Brooke Blanchard

Brooke Blanchard (Undugu Society of Kenya): In 2004, Brooke conducted research on child labor abuses in Ecuador and worked as a physical therapist for children. In 2009 she worked as the Youth Program Coordinator at the International Rescue Committee. At the time of her fellowship Brooke was pursuing her MA in International Affairs at Columbia University’s School of International and Public Affairs. After her fellowship, Brooke wrote: “After working in the slums, I see myself as unbelievably fortunate. It was very trying at times, so I think I’m proud of getting through the most difficult aspects."

An Introduction to the Slums

11 Jun

This is the place: these narrow ways, diverging to the right and left, and reeking everywhere with dirt and filth. See how the rotten beams are tumbling down, and how the patched and broken windows seem to scowl dimly. Narrow ways, diverging to the right and left…where neither ray of light nor breath of air appears to come.

The passage above was written in the travelogue ‘American Notes’ by Charles Dickens in 1842 during a walking tour of the Five Points slum in New York City. His vivid details of the 19th century urban slum and the lives that were surviving within ignite the senses in all their foul glory. Although rife with unnecessary upper class disdain and misunderstandings, Dickens predecessor of the modern day travel blog was one the first thoughts that came to my head when it dawned on me that I may not have the adequate skills to convey the modern African urban slum.

However here is my attempt….Don’t judge me too harshly Mr. Dickens:

A large alleyway leading to various homes

Upon entering the slum, you immediately feel the world close in, the light disappears, and the air turns rancid. Homes are literally shacks made up of material the occupants were lucky enough to stumble upon in their scavenging efforts. Rigged tin sheets, rotten wooden boards, and crumbling red mud and grass are nailed, packed or tied together in crooked patterns to form small square rooms barely higher than five feet. Swaying back and forth on an exposed wire is a single light bulb illuminating the cramped quarters inside. A single mattress may have been obtained if fortunate, but if so it can be possible for 5 or 6 people to be sharing it. There are no glass windows in these shacks, or doors for that matter. A single curtain of thin material hangs to provide a mocking sense of privacy.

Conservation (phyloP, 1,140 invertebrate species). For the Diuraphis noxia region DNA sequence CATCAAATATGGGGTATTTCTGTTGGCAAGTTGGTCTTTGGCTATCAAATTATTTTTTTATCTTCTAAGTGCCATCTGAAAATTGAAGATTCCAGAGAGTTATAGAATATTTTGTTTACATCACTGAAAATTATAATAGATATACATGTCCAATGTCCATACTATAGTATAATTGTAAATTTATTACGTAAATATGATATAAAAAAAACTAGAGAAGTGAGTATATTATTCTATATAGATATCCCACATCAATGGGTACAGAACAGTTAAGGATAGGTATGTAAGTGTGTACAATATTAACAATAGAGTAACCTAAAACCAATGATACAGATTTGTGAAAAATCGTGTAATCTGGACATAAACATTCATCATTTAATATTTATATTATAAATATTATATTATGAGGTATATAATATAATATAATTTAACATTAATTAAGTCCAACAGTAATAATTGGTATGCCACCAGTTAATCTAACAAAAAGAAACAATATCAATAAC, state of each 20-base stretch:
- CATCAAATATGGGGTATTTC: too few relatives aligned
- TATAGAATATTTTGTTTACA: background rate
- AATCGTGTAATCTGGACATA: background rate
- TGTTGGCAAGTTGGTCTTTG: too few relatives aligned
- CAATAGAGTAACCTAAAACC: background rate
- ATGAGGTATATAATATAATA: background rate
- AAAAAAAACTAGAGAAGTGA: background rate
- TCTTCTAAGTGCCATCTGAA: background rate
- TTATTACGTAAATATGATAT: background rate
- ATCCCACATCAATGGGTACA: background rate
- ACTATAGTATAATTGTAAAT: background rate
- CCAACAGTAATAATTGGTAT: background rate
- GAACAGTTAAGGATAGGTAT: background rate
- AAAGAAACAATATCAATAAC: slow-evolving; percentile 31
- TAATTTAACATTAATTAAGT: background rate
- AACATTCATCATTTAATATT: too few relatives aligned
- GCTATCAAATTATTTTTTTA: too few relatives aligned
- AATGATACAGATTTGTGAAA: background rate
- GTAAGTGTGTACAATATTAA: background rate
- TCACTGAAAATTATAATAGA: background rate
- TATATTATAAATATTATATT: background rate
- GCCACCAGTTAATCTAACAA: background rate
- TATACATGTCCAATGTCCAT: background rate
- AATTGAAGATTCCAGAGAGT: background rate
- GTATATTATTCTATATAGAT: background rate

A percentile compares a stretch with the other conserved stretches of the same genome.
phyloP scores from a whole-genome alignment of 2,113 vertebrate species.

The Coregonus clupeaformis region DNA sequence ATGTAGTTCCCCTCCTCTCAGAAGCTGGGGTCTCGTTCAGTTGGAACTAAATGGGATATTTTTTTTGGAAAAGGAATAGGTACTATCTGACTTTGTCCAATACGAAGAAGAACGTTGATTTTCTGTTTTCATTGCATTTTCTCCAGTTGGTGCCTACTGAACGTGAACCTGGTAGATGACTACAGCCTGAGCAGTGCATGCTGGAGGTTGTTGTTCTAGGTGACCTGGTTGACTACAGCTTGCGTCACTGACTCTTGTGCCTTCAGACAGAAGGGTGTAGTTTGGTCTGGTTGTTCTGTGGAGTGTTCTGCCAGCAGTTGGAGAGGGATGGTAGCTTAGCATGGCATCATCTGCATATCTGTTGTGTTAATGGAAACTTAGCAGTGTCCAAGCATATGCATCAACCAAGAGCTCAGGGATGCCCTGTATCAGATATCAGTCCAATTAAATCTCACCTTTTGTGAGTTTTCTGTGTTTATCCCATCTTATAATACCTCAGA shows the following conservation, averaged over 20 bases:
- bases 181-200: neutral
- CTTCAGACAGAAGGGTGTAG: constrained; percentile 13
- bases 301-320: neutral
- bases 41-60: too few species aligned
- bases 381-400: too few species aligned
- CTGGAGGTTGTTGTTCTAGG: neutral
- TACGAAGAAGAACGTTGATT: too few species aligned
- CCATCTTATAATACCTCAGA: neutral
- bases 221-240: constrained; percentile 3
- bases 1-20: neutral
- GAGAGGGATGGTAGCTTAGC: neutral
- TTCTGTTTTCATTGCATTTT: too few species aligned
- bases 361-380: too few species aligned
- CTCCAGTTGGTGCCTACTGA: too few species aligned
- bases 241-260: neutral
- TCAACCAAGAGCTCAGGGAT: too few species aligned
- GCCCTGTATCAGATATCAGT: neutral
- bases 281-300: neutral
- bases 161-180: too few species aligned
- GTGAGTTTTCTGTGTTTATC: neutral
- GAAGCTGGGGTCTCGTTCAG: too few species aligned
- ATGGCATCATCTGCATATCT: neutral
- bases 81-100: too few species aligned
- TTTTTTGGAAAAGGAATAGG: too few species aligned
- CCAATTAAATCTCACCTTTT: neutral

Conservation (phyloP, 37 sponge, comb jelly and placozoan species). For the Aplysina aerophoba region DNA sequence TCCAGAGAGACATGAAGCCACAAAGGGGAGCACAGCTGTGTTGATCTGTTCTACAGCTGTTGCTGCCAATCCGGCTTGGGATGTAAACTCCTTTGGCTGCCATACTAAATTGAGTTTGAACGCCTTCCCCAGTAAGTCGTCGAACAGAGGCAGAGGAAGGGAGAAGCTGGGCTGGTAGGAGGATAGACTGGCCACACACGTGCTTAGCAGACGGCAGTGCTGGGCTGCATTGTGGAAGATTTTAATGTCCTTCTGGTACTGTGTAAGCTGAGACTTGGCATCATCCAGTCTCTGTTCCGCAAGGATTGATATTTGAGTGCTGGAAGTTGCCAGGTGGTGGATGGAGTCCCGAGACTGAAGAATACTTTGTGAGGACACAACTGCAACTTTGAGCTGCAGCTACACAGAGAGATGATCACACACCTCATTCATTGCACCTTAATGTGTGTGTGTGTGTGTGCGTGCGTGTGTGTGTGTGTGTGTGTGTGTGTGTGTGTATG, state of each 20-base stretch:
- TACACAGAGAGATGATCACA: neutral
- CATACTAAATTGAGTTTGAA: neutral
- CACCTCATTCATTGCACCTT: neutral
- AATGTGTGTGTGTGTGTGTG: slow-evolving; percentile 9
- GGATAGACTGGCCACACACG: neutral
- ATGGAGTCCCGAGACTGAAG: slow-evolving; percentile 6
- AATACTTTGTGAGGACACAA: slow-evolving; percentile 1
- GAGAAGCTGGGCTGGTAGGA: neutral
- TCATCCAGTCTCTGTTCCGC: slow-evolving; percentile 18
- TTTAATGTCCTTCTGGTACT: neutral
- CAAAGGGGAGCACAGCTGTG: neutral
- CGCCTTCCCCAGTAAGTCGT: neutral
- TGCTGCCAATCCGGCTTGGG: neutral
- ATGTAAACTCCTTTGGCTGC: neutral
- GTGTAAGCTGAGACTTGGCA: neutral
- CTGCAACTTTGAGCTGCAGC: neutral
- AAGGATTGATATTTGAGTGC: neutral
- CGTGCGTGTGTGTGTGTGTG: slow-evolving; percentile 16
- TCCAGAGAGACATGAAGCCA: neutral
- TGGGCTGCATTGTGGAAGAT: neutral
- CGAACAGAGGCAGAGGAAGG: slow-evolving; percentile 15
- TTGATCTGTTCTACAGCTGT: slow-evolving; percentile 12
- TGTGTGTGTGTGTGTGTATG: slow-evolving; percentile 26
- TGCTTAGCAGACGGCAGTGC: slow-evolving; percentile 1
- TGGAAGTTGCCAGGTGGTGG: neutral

A glance into a tailoring shop in Kibera slum

The ground is dirt mixed with trash and after the rains a bog is formed of mud and waste made up of all you can imagine. The alleys are an impossible maze of twists and turns and are narrow enough at times for only one person shuffle by sideways. Running down the middle of these alleys is a trench which carries the flow of sewage water, plastic bags and old shoes which on more than one occasion I witnessed people picking up and trying on. Emaciated packs of dogs and cats scurry through their own passageways in search of food or trash that smells close enough like food. Children wander around unattended and if lucky are wearing shoes. However, wherever I travel a high pitched chorus of “Allow! Ow are you?!” mixed with giggles and laughter trail beside me.